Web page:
TAMPA — The rumors started in December, but couldn't be confirmed. So Phillip Carr waited and waited, all through winter break.
On Wednesday it became official: Spoto High School in Riverview climbed from a D to an A in the state grading system.
"Already our students are talking about making this their legacy," said Carr, Spoto's principal.
Throughout Hillsborough County, high schools had reason to celebrate: Ninety-three percent received A's or B's, compared with the state's 78 percent.
The A's won't come as easily next year, as the state is enacting changes to hold schools to more stringent standards.
But principals said it was nonetheless important Wednesday to recognize their success.
"It's just confirmation of right steps being taken," said Brenda Grasso, principal of Steinbrenner High School in Lutz. "We're very excited."
For five of the schools, including Steinbrenner and Spoto, these A's were their first. Plant City rose from a B to an A. Chamberlain, now an A school, had a D two years ago. Brandon went from a C to a B to an A.
When students and staff at Brandon High learned the news, "it was like being at a football game," said principal Carl Green, who went on the intercom and told them, "We are an A school. And it's because of all of you!"
State grades, which can translate to extra funding and prestige, are based on a combination of standardized test scores and improvement among struggling students.
The complex calculations can produce surprising results.
Riverview fell from an A to a B, despite having one of the highest graduation rates in the district. There were seven schools that dropped from A to B, including King, whose International Baccalaureate program produces some of the district's most distinguished graduates.
"As we tell the children, A's and B's are both good grades," said superintendent MaryEllen Elia, who acknowledged that with 16 components to the formula, "it is very difficult to keep an A."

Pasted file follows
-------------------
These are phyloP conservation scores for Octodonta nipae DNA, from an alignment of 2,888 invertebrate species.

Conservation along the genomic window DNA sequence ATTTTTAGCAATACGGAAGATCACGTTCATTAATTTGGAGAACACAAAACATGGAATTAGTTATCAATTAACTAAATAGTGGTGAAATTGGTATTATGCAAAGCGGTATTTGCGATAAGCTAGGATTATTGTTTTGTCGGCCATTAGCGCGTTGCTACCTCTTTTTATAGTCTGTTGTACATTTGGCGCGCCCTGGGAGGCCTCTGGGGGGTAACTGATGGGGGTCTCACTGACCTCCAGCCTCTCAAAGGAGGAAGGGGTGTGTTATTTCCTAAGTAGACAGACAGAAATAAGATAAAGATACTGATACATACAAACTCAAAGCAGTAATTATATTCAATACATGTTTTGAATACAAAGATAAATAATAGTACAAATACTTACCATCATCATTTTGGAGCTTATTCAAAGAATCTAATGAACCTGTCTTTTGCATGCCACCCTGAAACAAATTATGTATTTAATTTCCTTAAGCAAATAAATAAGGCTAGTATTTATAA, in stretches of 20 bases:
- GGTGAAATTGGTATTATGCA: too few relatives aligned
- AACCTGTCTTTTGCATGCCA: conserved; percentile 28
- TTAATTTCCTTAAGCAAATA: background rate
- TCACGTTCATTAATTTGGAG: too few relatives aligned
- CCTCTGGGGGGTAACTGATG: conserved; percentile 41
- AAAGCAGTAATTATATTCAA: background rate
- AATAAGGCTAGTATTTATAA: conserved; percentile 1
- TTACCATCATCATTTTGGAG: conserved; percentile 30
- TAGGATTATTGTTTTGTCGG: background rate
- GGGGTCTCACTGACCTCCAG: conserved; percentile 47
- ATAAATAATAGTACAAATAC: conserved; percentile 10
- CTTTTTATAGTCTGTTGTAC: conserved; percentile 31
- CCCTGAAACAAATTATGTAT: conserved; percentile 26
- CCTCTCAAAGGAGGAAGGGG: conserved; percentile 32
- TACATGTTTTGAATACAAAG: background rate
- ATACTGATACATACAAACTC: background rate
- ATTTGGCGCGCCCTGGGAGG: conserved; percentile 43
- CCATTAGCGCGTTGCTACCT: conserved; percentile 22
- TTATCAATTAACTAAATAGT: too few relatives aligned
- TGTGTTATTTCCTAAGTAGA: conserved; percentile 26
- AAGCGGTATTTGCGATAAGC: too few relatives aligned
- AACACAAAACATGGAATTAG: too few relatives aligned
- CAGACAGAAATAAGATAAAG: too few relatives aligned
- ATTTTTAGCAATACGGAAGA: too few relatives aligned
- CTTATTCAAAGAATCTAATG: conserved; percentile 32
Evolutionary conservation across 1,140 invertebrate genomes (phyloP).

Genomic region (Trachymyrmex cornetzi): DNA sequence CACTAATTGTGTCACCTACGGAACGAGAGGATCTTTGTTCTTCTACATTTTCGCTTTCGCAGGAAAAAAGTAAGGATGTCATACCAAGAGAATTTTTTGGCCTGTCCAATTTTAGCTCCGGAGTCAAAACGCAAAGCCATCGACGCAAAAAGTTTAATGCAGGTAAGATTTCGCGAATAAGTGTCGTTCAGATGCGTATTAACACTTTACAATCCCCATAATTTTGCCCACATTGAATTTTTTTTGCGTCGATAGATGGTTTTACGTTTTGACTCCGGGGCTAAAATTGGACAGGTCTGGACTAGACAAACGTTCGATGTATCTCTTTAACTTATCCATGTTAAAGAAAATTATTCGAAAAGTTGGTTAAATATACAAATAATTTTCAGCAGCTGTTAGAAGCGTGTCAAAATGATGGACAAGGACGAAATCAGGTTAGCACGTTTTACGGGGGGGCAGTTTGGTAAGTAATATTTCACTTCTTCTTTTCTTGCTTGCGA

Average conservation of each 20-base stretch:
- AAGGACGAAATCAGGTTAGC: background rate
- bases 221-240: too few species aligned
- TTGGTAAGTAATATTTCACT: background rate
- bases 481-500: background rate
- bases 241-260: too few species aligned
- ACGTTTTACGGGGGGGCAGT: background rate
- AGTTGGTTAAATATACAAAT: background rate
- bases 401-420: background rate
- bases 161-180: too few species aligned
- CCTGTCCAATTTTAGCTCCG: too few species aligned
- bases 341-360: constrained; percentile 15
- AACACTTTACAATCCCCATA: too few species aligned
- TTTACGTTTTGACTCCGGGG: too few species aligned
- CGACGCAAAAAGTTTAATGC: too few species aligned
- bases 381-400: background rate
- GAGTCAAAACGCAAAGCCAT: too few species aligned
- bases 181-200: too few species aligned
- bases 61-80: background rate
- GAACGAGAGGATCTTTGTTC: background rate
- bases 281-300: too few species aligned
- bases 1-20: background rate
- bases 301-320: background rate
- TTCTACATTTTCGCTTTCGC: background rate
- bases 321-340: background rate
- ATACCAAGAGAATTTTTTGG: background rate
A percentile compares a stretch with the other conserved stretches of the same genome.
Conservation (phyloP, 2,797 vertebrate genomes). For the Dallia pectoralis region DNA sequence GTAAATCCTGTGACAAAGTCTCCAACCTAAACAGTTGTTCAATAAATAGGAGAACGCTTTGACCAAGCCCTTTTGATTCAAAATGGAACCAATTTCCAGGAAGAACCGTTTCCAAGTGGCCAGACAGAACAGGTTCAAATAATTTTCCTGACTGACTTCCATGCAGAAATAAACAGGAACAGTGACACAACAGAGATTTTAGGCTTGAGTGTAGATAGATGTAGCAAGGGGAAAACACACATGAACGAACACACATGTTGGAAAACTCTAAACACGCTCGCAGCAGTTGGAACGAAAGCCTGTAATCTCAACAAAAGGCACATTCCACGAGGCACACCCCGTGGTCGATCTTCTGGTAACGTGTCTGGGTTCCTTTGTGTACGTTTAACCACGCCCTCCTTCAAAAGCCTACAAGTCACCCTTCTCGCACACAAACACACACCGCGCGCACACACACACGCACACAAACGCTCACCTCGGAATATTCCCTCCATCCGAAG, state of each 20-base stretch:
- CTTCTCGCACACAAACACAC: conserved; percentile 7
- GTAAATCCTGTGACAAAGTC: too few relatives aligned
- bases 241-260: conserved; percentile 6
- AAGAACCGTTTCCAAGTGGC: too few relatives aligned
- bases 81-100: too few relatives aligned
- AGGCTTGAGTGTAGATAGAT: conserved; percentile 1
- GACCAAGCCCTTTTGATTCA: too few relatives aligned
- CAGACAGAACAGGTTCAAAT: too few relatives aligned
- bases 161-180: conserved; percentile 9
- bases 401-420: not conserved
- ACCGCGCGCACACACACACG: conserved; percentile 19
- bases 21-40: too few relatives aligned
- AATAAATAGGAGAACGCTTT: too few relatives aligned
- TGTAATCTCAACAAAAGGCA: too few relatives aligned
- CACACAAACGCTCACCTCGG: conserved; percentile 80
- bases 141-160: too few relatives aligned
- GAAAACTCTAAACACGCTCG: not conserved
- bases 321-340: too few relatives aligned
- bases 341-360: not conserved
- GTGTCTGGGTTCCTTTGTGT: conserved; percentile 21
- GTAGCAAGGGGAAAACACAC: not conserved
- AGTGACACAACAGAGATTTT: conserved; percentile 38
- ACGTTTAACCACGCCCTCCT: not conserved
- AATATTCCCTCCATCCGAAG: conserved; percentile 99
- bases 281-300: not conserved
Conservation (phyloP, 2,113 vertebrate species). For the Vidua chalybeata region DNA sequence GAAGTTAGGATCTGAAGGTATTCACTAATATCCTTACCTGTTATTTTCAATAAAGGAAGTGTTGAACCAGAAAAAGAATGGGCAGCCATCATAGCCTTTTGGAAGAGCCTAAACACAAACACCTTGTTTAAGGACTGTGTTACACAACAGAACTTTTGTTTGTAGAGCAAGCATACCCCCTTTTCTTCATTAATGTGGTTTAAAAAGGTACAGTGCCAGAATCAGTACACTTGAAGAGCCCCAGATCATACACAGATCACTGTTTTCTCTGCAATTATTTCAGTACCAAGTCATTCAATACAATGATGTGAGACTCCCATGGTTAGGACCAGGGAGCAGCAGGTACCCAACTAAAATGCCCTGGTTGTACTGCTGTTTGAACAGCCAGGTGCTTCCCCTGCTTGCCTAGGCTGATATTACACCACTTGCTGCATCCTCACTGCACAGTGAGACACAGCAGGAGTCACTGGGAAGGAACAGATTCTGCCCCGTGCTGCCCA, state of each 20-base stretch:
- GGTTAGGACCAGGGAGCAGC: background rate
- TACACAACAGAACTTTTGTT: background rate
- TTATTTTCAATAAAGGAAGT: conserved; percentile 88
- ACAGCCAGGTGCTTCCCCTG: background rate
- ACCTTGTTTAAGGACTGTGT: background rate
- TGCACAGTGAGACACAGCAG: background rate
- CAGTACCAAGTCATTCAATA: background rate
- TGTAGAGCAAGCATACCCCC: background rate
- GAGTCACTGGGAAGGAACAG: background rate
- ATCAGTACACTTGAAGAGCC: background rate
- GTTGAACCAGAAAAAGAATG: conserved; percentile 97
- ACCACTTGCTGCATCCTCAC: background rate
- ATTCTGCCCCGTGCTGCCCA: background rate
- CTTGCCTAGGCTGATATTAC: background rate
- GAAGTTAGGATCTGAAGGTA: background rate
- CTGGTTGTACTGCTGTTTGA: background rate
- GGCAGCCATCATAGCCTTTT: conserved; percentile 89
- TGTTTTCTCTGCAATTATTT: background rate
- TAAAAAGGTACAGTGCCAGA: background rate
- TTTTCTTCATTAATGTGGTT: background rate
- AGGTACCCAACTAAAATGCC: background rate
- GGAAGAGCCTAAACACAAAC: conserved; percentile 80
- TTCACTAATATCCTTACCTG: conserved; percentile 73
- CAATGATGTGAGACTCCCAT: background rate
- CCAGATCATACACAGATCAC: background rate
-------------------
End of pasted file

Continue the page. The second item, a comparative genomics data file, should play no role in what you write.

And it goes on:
In fact, Plant and Newsome were the only traditional high schools to do so.
Elia said she was heartened, when visiting Spoto, to hear that students were already discussing how they'll keep their A.
It won't be easy — for anyone.
Changes in state policy mean performance in advanced placement and other accelerated courses will be counted more heavily — while participation will count less.
Higher passing scores for the Florida Comprehensive Assessment Test, adopted last month, will take effect.
And the state will move to a federally approved method for calculating graduation rates to eliminate what critics consider loopholes that have padded rates for years.
Other rule changes will be considered by the state Board of Education this month.
Regardless of what lies ahead, the principals said they are proud of the steps they took that produced this year's results.
Several attributed their success to a more effective use of data to help teachers pinpoint the weaknesses of individual students.
They offered tutoring sessions on afternoons and Saturdays, with teachers sometimes volunteering their time.
Carr, at Spoto, said it was important to address the needs of a diverse student body — the high-achieving students who wanted to ace their AP exams, the middle-range students who needed help with focus and organization, and the students who needed remedial work.
While the A is just a letter, he believes it will go a long way in reassuring parents and boosting student confidence.
"One of the things we try to do for our students is to stress the importance of being focused when they come to school," he said. "I'm a firm believer that the culture of a school will dictate success."
Times staff writer Ron Matus contributed to this report. Marlene Sokol can be reached at (813) 226-3356 or email@example.com.